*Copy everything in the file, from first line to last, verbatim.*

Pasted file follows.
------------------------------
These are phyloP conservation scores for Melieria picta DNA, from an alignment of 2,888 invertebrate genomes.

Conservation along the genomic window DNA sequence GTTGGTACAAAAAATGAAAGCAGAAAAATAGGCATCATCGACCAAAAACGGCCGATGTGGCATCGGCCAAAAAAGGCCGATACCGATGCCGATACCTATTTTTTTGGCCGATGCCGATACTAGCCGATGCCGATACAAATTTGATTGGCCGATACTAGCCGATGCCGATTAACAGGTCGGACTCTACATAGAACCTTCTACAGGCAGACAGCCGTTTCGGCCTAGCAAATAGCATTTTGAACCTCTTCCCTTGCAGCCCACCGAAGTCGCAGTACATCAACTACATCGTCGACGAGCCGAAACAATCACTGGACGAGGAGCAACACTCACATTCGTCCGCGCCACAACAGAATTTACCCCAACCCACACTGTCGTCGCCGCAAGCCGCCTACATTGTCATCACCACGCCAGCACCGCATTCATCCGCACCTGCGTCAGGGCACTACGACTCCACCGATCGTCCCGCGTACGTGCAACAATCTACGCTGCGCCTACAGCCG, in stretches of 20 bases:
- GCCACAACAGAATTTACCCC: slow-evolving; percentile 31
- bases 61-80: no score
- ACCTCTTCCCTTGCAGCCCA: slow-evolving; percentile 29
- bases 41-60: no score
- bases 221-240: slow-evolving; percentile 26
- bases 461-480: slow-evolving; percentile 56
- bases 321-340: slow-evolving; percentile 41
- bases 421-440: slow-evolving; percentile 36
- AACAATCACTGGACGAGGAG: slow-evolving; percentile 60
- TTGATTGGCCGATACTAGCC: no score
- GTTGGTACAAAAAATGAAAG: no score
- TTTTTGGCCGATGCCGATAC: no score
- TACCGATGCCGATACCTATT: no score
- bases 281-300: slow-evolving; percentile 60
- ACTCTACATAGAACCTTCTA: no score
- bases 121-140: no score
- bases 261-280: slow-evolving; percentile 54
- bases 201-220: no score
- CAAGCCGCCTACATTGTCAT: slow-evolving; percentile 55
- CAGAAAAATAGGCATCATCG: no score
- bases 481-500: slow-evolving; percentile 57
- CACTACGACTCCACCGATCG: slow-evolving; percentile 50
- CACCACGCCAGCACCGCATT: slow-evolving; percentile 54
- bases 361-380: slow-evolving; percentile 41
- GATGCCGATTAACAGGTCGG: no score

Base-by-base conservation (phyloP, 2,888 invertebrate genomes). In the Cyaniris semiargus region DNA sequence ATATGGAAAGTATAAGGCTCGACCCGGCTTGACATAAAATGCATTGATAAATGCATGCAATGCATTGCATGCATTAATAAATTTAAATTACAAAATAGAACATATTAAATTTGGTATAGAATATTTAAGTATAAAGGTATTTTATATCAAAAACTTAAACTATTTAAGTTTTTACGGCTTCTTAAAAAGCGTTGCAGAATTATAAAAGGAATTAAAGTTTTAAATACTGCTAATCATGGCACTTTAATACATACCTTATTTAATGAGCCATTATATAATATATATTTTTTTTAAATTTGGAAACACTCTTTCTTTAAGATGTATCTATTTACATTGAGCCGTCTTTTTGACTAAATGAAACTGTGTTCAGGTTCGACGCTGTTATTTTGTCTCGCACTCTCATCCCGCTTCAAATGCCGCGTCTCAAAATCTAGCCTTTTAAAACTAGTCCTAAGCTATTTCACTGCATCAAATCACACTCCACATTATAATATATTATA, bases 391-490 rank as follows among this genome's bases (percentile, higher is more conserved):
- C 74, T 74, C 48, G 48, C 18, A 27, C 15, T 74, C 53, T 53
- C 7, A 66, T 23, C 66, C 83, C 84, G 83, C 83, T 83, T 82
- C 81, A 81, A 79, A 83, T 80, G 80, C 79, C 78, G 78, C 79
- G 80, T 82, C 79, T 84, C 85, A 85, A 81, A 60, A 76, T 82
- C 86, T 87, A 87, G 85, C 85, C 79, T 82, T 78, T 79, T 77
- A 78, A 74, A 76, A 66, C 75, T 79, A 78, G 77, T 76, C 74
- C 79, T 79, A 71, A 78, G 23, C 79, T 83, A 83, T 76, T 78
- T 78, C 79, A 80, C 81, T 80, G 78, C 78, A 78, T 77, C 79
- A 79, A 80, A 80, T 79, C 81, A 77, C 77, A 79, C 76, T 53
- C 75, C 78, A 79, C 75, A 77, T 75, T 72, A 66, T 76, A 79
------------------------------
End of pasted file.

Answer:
These are phyloP conservation scores for Melieria picta DNA, from an alignment of 2,888 invertebrate genomes.

Conservation along the genomic window DNA sequence GTTGGTACAAAAAATGAAAGCAGAAAAATAGGCATCATCGACCAAAAACGGCCGATGTGGCATCGGCCAAAAAAGGCCGATACCGATGCCGATACCTATTTTTTTGGCCGATGCCGATACTAGCCGATGCCGATACAAATTTGATTGGCCGATACTAGCCGATGCCGATTAACAGGTCGGACTCTACATAGAACCTTCTACAGGCAGACAGCCGTTTCGGCCTAGCAAATAGCATTTTGAACCTCTTCCCTTGCAGCCCACCGAAGTCGCAGTACATCAACTACATCGTCGACGAGCCGAAACAATCACTGGACGAGGAGCAACACTCACATTCGTCCGCGCCACAACAGAATTTACCCCAACCCACACTGTCGTCGCCGCAAGCCGCCTACATTGTCATCACCACGCCAGCACCGCATTCATCCGCACCTGCGTCAGGGCACTACGACTCCACCGATCGTCCCGCGTACGTGCAACAATCTACGCTGCGCCTACAGCCG, in stretches of 20 bases:
- GCCACAACAGAATTTACCCC: slow-evolving; percentile 31
- bases 61-80: no score
- ACCTCTTCCCTTGCAGCCCA: slow-evolving; percentile 29
- bases 41-60: no score
- bases 221-240: slow-evolving; percentile 26
- bases 461-480: slow-evolving; percentile 56
- bases 321-340: slow-evolving; percentile 41
- bases 421-440: slow-evolving; percentile 36
- AACAATCACTGGACGAGGAG: slow-evolving; percentile 60
- TTGATTGGCCGATACTAGCC: no score
- GTTGGTACAAAAAATGAAAG: no score
- TTTTTGGCCGATGCCGATAC: no score
- TACCGATGCCGATACCTATT: no score
- bases 281-300: slow-evolving; percentile 60
- ACTCTACATAGAACCTTCTA: no score
- bases 121-140: no score
- bases 261-280: slow-evolving; percentile 54
- bases 201-220: no score
- CAAGCCGCCTACATTGTCAT: slow-evolving; percentile 55
- CAGAAAAATAGGCATCATCG: no score
- bases 481-500: slow-evolving; percentile 57
- CACTACGACTCCACCGATCG: slow-evolving; percentile 50
- CACCACGCCAGCACCGCATT: slow-evolving; percentile 54
- bases 361-380: slow-evolving; percentile 41
- GATGCCGATTAACAGGTCGG: no score

Base-by-base conservation (phyloP, 2,888 invertebrate genomes). In the Cyaniris semiargus region DNA sequence ATATGGAAAGTATAAGGCTCGACCCGGCTTGACATAAAATGCATTGATAAATGCATGCAATGCATTGCATGCATTAATAAATTTAAATTACAAAATAGAACATATTAAATTTGGTATAGAATATTTAAGTATAAAGGTATTTTATATCAAAAACTTAAACTATTTAAGTTTTTACGGCTTCTTAAAAAGCGTTGCAGAATTATAAAAGGAATTAAAGTTTTAAATACTGCTAATCATGGCACTTTAATACATACCTTATTTAATGAGCCATTATATAATATATATTTTTTTTAAATTTGGAAACACTCTTTCTTTAAGATGTATCTATTTACATTGAGCCGTCTTTTTGACTAAATGAAACTGTGTTCAGGTTCGACGCTGTTATTTTGTCTCGCACTCTCATCCCGCTTCAAATGCCGCGTCTCAAAATCTAGCCTTTTAAAACTAGTCCTAAGCTATTTCACTGCATCAAATCACACTCCACATTATAATATATTATA, bases 391-490 rank as follows among this genome's bases (percentile, higher is more conserved):
- C 74, T 74, C 48, G 48, C 18, A 27, C 15, T 74, C 53, T 53
- C 7, A 66, T 23, C 66, C 83, C 84, G 83, C 83, T 83, T 82
- C 81, A 81, A 79, A 83, T 80, G 80, C 79, C 78, G 78, C 79
- G 80, T 82, C 79, T 84, C 85, A 85, A 81, A 60, A 76, T 82
- C 86, T 87, A 87, G 85, C 85, C 79, T 82, T 78, T 79, T 77
- A 78, A 74, A 76, A 66, C 75, T 79, A 78, G 77, T 76, C 74
- C 79, T 79, A 71, A 78, G 23, C 79, T 83, A 83, T 76, T 78
- T 78, C 79, A 80, C 81, T 80, G 78, C 78, A 78, T 77, C 79
- A 79, A 80, A 80, T 79, C 81, A 77, C 77, A 79, C 76, T 53
- C 75, C 78, A 79, C 75, A 77, T 75, T 72, A 66, T 76, A 79